It’s a post truth world. Or is it just simply a world of lies? I’m looking at you Nigel Farage and Donald Trump. But what is also past is any respect or veneration for authority figures. Don’t believe me? Just ask the aforementioned or any parent of teenagers in Britain, where you will be shocked to know that the little buggers have rights too. Yes, the same rights adults have worked so hard to purchase.

In any case, walking around London or Wiltshire with your religious badge will earn you a one-way ticket to catastrophe, scrutiny and possibly jail again. Stay far from it. Don’t even wear a cross or a hijab you fashionistas out there. If you’re feeling chic or hip, wear a sandal, dark glasses with a Greek toga. Don’t even grow your hair too long, especially if you’re of Negroid extraction. I’m looking at you Rastafari.

Step Seven                                                      Get Married


You’ve arrived in paradise. Great. Now you need to stay in paradise. Meet and marry. Quick! I know, I know. I read the fairy tales too. The wholesome prince sweeping up the damsel in distress; the heroism and the slow, beautiful descent into a deep sleep (sorry, I meant love) followed by the nuptials in a fantastic castle. Well forget that for now. Marriage for you will be in cold damp room in a registry with cold cucumber sausages serenaded with mustard and stale mayonnaise. But get it done. Unless you want to fake being a member in the Church of England (you need Denzel level skills to pull that off) then marriage is the only way to get the Queen to accept you in her country in the long run.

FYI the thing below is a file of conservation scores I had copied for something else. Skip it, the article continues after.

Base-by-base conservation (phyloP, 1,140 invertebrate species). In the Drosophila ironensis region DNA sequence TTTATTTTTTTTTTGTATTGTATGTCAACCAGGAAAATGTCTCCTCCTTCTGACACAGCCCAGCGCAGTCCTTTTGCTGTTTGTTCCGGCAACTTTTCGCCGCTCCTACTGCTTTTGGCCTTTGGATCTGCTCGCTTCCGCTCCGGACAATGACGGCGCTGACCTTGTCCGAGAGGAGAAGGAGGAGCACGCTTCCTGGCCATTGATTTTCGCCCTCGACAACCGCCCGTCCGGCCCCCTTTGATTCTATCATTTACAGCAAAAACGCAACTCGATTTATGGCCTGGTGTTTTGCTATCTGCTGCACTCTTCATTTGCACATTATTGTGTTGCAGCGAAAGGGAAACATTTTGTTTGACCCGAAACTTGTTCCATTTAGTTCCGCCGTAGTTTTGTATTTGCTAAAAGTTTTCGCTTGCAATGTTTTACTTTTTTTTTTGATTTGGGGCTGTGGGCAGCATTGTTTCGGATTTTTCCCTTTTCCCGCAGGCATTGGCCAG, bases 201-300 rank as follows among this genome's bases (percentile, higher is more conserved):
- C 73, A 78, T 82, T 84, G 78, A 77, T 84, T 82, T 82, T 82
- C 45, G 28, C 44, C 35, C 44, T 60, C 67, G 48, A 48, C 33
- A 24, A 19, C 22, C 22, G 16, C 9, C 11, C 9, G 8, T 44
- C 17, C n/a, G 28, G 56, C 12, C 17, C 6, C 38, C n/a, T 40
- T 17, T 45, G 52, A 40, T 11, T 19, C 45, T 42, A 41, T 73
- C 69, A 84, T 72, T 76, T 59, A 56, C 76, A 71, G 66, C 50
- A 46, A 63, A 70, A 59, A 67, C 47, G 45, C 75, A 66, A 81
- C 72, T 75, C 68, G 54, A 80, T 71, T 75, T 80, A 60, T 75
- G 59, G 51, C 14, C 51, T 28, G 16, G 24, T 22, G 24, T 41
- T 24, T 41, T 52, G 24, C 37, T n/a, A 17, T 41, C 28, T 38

Step Eight                                                       Short, Nasty, Brutish


Disregard number 7 and know that you will want to head home. The collection is bleak, satirical and host to Self’s famously extensive vocabulary. As the New York Times once said, “to be alive and British, it seems, is as unattractive and dull as being dead.” This is true. I have proof. Be prepared to be wishing you could crawl back on that canoe and head home 86.7%* of the time.

*Real formula used to arrive at that figure

Being an immigrant is an utterly miserable existence. You will gather in the barbershop with your fellow travellers and moan and moan and moan. The weather. The food. The lifestyle. The loneliness. Heck, you’ll end up hating the place you ran to for economic or political refuge and hope England loses each and every time they play football and cricket so you can turn on the radio and laugh every time an Englishman or woman calls up Talksport or BBC 606 crying about it. So cathartic, that is.

Believe me, it will take a few years off your already diminished life every time they score a lucky goal or when one of their South African immigrant cricketers win a game for them. The patriotism for your homeland you never knew you had is suddenly everywhere. You’ll be wearing Jamaican flags, pins and jeans. You’ll look ridiculous but you won’t care. Because all you want is to go back home to that ghetto or favela; back to the sunshine; back to the tiny thatch that raised you; back to knowing your neighbors and eating well seasoned food.